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I'm wondering how to deal with member variables in closures in JavaScript. The following code alerts "6".

function testy()
{
    function blah()
    {
        this.a = 5;
        this.func = function()
        {
            this.a = 6;
            alert(this.a);
        }
    }

    var x = new blah;
    x.func();
}

but this code alerts 5.

function testy()
{
    function execute(func)
    {
        func();
    }

    function blah()
    {
        this.a = 5;
        this.func = function()
        {
            execute(function()
            {
                this.a = 6;
            });

            alert(this.a);
        }
    }

    var x = new blah;
    x.func();
}

How do I pass a closure which still accesses the member variables of the enclosing object?

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2 Answers 2

up vote 1 down vote accepted
execute(function()
{
   this.a = 6;
});

function execute(func)
{
    func();
}

Your calling the function as func(); and by default without specifying a context this will resolve to the global context which is window in the browser.. There are three options you can use here.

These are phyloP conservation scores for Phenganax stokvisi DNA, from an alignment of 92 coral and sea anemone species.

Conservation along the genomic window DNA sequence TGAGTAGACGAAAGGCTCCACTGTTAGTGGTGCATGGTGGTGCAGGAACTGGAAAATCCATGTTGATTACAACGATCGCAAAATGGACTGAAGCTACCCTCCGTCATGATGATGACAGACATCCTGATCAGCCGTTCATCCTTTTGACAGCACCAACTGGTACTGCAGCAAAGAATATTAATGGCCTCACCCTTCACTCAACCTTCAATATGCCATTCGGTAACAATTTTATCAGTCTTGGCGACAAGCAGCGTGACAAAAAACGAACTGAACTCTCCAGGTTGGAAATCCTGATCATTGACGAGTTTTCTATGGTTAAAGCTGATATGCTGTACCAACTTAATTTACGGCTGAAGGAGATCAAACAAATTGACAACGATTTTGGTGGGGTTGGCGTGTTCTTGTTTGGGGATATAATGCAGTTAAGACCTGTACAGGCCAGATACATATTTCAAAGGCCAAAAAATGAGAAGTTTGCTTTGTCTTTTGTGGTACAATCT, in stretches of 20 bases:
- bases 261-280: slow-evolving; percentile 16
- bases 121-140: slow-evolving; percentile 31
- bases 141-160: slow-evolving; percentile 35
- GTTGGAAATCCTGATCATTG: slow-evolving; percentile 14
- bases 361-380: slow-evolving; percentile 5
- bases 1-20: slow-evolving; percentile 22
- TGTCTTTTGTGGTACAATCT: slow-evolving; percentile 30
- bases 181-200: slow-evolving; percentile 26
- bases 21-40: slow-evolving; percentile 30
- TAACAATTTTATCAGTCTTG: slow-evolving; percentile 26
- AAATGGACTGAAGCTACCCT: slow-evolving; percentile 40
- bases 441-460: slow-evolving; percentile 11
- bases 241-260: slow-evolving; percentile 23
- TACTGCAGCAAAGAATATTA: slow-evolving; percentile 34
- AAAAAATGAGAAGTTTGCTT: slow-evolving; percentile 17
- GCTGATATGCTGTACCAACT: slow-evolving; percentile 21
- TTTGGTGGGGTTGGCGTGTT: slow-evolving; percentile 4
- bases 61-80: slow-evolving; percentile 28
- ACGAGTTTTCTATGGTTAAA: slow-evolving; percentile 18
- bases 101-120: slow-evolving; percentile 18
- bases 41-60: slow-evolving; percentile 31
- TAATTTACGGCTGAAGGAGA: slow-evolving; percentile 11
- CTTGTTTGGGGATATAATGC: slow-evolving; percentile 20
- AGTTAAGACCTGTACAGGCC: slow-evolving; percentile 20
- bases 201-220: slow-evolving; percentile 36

make this local

var that = this;
execute(function()
{
   that.a = 6;
});

Now that points to the correct this.

bind this scope to the function

execute((function()
{
   this.a = 6;
}).bind(this));

This will bind the correct / expected this scope to your function. Note that Function.prototype.bind is ES5 and will break older browsers. _.bind is a reasonable cross browser alternative.

edit execute

function execute(f, context) {
    f.call(context);
}

execute(function() {
    this.a = 6;
}, this);

Your passing the context as an extra parameter to execute. Then execute will call Function.prototype.call to make sure that the function is called with the desired context

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I wouldn't say "immediatly scopes to window." but that it resolves to the global object, which is equivalent to window in browsers. There is enough confusion about this in javascript without infering it has something to do with scope. :-) –  RobG May 10 '11 at 0:51
    
@RobG edited to remove the word scope ;) –  Raynos May 10 '11 at 0:54
    
Excellent answer, thanks! But is there a typo ("that" instead of "this") in your "bind" example? –  bfops May 10 '11 at 10:51
    
@RobotGymnast thanks for pointing that out :) –  Raynos May 10 '11 at 10:53

Try this:

function blah()
{
    this.a = 5;
    this.func = function()
    {
        var self = this;
        execute(function()
        {
            self.a = 6;
        });
        alert(this.a);
    }
}
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